The lower portion of each extrusion member includes a pair of downwardly extending and spaced apart walls 84 and 86. A pair of wheels 88 and 90 are carried by and between the walls 84 and 86 through axles 92 and 94, respectively, passing through apertures in the walls.
Mounted on the outside of walls 84 and 86 are pairs of wheels 94 and 96. There may be two or more pairs of such wheels. Wheels 94 and 96 are mounted to the walls 84 and 86 through the use of leaf springs such as shown at 98 in FIG. 10. The wheels 94 and 96 are normally located in a position above the wheels 88 and 90 and are also spring biased upwardly by the leaf spring 98.
The extrusion member 102 shown in FIG. 6 represents the intermediate extrusion member of the uppermost roofing unit 12 and is constructed substantially as described above. As can be seen from FIG. 5, however, the remaining extrusion members include a forward extension of the walls 84 and 86. FIG. 9 represents the lowermost intermediate extrusion member 48 and includes the forward extensions 84' and 84'. A rail or track 174 is located on top of the extensions 84' and 86' and is substantially identical to and a continuation of the bottom track of the extrusion member 48. The extensions 84' and 86' also carry a wheel 188 and a wheel 196 which are mounted in substantially the same manner as the wheels 88 and 96 described above. A second side wheel similar to wheel 94 is also located on the wall of the extension 84' although the same cannot be seen in FIG. 9.
FIG. 8 illustrates an intermediate extrusion member 34 from the roofing unit 18. This extrusion member 34 is substantially identical to the extrusion member 48 except that it includes a downwardly extending leg 100 at the forward end of the extensions 84" and 86". This leg 100 carries wheels 288, 294 and 296 adjacent the lower end thereof which are again substantially identical to wheels 88, 94 and 96 and are mounted in substantially the same manner. Extending outwardly from the side wall of the extension 86" is a tab 102 which will cooperate with the tabs similar to tab 80 located within the inner wall of the extrusion members to act as a stop means.
As can be seen from FIGS. 2, 3 and 5, there are essentially three types of intermediate extrusion members. Extrusion member 102 shown in FIG. 6 is used in the top roofing unit 12; extrusion member 48 shown in FIG. 9 is used in the bottom roofing unit 20 and the extrusion members utilized in the other roofing units 14, 16 and 18 are similar to the extrusion member 34 shown in FIG. 8. The only difference between these extrusion members is the length of the leg 100. The length of the leg increases going upwardly toward the top of the roof. Thus, it can be seen that leg 104 is longer than leg 102 which is longer than leg 100.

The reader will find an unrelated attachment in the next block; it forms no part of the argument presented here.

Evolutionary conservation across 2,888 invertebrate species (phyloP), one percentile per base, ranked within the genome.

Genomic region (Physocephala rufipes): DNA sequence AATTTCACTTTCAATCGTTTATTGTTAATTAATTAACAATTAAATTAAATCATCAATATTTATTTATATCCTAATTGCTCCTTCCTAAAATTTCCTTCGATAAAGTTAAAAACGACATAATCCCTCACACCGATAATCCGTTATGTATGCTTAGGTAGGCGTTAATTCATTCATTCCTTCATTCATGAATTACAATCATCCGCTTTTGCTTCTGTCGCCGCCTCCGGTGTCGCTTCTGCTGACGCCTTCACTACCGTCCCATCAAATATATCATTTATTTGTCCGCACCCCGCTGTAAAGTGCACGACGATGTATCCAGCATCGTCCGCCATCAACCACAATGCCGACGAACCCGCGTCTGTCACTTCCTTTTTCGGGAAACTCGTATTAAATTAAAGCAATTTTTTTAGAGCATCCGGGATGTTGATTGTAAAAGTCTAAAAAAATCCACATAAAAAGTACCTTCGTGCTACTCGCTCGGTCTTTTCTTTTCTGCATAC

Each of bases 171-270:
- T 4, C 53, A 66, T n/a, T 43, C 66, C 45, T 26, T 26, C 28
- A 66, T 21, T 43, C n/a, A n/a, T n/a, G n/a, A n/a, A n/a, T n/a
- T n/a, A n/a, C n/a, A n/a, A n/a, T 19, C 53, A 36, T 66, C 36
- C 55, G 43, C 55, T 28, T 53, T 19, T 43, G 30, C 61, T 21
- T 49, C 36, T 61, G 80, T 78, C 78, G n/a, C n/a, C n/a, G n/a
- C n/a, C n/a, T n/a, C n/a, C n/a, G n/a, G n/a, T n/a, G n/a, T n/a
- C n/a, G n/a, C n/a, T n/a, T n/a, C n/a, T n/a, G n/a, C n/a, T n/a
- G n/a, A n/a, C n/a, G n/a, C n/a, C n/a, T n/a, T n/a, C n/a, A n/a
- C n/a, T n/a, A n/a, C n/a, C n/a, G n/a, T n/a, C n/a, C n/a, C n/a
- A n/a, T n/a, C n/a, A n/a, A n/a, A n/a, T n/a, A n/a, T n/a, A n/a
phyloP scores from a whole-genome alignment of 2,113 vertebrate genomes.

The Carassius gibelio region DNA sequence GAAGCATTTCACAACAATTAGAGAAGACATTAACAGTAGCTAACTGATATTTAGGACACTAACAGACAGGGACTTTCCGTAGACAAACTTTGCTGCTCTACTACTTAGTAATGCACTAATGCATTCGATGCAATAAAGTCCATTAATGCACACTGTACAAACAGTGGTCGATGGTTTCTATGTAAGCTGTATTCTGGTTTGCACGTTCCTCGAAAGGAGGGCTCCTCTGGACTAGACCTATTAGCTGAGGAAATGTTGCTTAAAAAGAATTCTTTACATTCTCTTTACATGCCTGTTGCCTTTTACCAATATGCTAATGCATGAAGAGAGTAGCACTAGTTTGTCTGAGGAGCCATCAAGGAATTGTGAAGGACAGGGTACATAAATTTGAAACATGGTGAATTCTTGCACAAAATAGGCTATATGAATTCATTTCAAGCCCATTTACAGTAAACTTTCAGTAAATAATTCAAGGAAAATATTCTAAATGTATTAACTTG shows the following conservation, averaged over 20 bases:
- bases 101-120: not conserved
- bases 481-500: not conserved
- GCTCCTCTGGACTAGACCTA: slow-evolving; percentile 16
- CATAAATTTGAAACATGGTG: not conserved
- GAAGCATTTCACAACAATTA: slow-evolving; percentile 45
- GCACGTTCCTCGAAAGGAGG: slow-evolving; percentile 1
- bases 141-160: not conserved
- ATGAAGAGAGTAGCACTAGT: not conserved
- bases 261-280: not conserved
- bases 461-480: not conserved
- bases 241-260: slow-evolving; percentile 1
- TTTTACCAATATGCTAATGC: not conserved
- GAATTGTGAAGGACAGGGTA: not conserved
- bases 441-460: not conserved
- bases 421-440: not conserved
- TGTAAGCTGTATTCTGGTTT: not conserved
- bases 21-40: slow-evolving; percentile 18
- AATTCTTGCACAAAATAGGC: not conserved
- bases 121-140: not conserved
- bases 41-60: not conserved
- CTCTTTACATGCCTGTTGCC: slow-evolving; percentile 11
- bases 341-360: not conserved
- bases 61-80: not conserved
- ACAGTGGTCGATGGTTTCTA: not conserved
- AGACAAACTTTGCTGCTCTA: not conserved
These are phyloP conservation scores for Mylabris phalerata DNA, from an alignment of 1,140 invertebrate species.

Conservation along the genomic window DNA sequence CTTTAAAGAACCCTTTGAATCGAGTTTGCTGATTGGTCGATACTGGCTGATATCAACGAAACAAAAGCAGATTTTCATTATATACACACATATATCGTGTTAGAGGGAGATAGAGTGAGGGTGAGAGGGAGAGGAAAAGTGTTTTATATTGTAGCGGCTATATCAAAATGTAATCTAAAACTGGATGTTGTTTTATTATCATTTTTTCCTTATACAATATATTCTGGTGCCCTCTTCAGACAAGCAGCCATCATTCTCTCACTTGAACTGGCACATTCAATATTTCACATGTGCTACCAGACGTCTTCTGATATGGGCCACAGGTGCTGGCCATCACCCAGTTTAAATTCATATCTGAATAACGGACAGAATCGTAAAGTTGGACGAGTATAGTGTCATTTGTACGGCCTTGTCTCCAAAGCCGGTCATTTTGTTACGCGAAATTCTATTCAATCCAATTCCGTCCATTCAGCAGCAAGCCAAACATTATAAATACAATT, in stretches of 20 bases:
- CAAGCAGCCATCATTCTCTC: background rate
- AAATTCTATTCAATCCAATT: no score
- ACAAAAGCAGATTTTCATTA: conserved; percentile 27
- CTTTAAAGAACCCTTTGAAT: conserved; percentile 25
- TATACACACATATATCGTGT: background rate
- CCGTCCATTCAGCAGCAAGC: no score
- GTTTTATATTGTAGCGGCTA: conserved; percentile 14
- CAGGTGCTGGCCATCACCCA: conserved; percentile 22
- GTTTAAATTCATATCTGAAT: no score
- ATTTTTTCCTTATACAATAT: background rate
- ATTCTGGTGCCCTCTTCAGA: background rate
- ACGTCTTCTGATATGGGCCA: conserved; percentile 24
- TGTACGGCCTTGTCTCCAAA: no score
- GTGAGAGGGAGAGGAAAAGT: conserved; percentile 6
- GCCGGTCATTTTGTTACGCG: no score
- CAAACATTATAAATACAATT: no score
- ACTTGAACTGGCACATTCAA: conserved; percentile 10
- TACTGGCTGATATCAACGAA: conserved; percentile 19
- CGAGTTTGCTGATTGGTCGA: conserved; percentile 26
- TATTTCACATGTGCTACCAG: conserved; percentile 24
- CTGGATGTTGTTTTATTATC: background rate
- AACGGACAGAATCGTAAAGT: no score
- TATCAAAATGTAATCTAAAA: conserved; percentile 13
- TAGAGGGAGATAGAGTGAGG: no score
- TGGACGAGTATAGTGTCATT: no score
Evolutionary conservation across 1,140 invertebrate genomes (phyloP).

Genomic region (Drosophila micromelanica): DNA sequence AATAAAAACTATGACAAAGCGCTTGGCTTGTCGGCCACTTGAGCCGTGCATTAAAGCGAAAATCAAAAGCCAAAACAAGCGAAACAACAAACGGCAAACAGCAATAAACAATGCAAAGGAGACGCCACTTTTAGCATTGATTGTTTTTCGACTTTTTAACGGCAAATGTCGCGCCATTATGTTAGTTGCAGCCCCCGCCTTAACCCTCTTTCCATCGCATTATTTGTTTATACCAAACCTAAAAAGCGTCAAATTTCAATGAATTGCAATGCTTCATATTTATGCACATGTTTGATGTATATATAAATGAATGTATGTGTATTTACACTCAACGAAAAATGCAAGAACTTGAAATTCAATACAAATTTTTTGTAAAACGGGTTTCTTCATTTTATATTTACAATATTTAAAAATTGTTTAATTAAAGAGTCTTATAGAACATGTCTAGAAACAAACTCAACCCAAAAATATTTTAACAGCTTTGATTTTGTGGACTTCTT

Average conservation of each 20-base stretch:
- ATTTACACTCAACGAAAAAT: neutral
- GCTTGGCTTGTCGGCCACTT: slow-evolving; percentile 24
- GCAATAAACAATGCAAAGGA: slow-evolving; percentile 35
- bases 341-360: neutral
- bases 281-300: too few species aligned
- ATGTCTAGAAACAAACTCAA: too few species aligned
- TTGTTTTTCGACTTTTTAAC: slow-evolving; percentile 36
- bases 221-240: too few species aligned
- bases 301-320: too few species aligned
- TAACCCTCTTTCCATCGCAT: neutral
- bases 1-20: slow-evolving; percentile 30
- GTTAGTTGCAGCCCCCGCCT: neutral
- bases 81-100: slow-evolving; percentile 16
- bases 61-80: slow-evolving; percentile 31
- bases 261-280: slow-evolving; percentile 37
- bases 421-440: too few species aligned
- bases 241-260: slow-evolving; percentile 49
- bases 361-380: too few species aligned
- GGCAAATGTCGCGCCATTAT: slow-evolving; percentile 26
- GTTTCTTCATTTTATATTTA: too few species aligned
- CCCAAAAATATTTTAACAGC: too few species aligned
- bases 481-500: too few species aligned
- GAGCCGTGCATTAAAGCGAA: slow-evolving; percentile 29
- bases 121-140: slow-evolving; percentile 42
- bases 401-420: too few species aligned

Although the end extrusion members such as 38 and 40 have not been specifically described, these members can be constructed to be substantially identical to the intermediate extrusion members which have been described. Alternately, these end extrusion members can be modified somewhat since only one side edge is being used to support a panel. For example, the flanges 64 and 66 can be removed from one side edge to leave a flat outer wall and to thereby give a neater appearance. In addition, various types of trim or finishing material can be utilized with the end extrusions or the intermediate extrusions for appearance purposes.
The telescoping roof structure of the invention cooperates with the building or other substructure to which it is applied through a track member 106 shown most clearly in FIGS. 4 and 5. A plurality of track members 106 will be employed, one underlying each of the line of extrusion members. The track member 106 may be mounted on a beam or rafter of the building or, if constructed of heavy enough material, may itself function as a beam or rafter. Track member 106 includes a centrally located upwardly facing track 108 and two downwardly facing tracks 110 and 112.
The cooperation between the various extrusion members and the track 106 can best be seen from FIGS. 2-5. From FIG. 4, it can be seen that the lowermost part of extrusion 48 extends downwardly into the track member 106 so that the wheel 88' rides on the track 108. At the same time, wheels 94' and 96' are biased upwardly and ride on tracks 110 and 112. The spring biased mounting of these wheels keeps the various interconnecting members under some tension to prevent unwanted shaking and movement. In a like manner, wheel 88" from the lower portion of extrusion member 34 rides on the track 74' located within the extrusion member 48. Likewise, wheels 94" and 96" ride on the downwardly facing tracks 76' and 76". It should be readily apparent to those skilled in the art that the same cooperation and interconnection between the track and wheel means of the various extrusions are substantially identical throughout.